‘Could a vice chancellor disallow an MP, that too a Gandhi?’

By Asit Srivastava, IANS,

Lucknow : Days after he resigned as vice chancellor of a Kanpur university, V.K. Suri says he disallowed Congress MP Rahul Gandhi’s entry on campus last month “under immense political pressure” and was made a “scapegoat” in the entire episode.

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“The decision was not mine. I was compelled to make the move,” Suri, the former vice chancellor of Chandrashekhar Azad Agriculture University, told IANS on phone from Kanpur.

Breaking his silence on the issue, he said: “Could a vice chancellor disallow a parliamentarian and that too Gandhi’s scion from entering the campus? Never.”

Suri resigned Tuesday after being in the eye of a storm for disallowing Gandhi from visiting the varsity and meeting students. He had joined the varsity in October 2006.

Gandhi was to attend a students’ conference on the occasion of the varsity’s convocation ceremony Oct 24. However, after the Congress MP landed, the auditorium where the programme was to be held was locked by the university administration on the ground that permission had not been sought for organising the conference.

Suri said the move was made “under immense political pressure”.

Asked to elaborate, Suri, without naming any political party, said: “All are aware about the ever-rising tussle between political outfits in Uttar Pradesh.”

“I was made a scapegoat in that rivalry. Caught between two political opponents, you would know better on whose directives I first cancelled Rahul’s programme and who made me step down,” said Suri.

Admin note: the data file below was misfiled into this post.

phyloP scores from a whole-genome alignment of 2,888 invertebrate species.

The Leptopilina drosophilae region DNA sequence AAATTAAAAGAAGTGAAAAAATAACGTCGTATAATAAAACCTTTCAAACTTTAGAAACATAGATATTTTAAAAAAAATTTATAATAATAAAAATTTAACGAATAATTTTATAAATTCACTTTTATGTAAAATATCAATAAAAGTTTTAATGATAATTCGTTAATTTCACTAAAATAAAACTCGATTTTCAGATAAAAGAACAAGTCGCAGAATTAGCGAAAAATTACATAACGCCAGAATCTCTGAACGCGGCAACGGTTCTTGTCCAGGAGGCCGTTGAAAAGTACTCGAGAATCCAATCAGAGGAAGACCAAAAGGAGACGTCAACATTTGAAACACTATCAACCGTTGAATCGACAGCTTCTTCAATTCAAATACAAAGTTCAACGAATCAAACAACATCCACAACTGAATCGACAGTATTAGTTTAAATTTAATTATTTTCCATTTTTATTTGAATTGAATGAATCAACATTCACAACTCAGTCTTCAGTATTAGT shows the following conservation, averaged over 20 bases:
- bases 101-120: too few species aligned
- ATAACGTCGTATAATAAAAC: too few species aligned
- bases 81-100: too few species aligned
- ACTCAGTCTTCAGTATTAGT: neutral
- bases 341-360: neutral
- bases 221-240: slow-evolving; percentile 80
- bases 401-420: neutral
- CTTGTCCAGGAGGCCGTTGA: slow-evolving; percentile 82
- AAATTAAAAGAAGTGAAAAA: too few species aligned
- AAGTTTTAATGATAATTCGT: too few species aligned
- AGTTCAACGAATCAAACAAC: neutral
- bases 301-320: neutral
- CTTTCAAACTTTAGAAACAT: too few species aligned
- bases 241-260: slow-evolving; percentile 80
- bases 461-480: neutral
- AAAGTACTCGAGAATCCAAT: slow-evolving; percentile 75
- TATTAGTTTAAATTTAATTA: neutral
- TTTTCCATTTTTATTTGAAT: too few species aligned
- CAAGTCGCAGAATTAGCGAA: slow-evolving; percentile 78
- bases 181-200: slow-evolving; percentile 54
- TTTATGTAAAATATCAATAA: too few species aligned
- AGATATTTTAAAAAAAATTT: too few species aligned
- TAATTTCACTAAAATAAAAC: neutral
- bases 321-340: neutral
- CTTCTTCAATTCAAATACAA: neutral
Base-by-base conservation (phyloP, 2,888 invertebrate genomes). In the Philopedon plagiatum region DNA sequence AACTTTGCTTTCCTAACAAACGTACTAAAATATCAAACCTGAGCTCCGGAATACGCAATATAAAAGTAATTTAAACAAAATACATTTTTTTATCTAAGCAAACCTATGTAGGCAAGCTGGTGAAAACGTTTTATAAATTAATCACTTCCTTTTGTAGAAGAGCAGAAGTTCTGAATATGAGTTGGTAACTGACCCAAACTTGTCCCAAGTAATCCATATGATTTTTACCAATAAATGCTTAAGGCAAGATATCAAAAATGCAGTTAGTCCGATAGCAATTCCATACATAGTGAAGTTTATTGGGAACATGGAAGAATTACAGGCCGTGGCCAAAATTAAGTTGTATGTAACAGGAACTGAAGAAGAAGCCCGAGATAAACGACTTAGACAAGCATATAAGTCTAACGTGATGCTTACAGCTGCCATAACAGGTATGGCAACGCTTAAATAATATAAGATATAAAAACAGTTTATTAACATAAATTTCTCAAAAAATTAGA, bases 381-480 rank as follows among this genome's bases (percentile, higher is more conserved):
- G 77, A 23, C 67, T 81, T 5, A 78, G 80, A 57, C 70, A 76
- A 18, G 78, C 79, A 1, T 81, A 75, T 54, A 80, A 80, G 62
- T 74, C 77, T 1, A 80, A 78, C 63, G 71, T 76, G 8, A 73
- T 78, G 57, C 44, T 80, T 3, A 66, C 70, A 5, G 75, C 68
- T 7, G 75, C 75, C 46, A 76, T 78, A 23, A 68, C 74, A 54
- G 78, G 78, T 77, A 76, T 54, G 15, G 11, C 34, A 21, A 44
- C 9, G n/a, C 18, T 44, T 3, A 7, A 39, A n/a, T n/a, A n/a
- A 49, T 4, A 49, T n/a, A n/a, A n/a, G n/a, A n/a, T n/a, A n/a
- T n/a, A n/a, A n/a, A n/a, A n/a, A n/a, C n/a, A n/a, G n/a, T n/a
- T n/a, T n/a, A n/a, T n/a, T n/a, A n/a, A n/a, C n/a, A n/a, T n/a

The Congress party had alleged that Uttar Pradesh Chief Minister and Bahujan Samaj Party (BSP) chief Mayawati had directed the university administration to ban Gandhi’s entry on the campus.

Later, Uttar Pradesh Governor T.V. Rajeswar, who is believed to be close to the Gandhi family, sought an explanation in writing from Suri over the entire issue, according to officials.

But this tussle might just have cost the university an efficient administrator.

According to varsity officials, Suri was instrumental in undertaking projects for improving crop variety and cropping systems.

“Under his guidance we carried out successful research in various domains, including seed production, technologies for reclaiming Usar (barren) soil, and improvement of dry land agriculture,” said a faculty member on condition of anonymity.

A teacher with the agriculture faculty said: “Suri’s absence will definitely hamper the research work of the varsity. He is paying the price for a move he was pressurised to make.”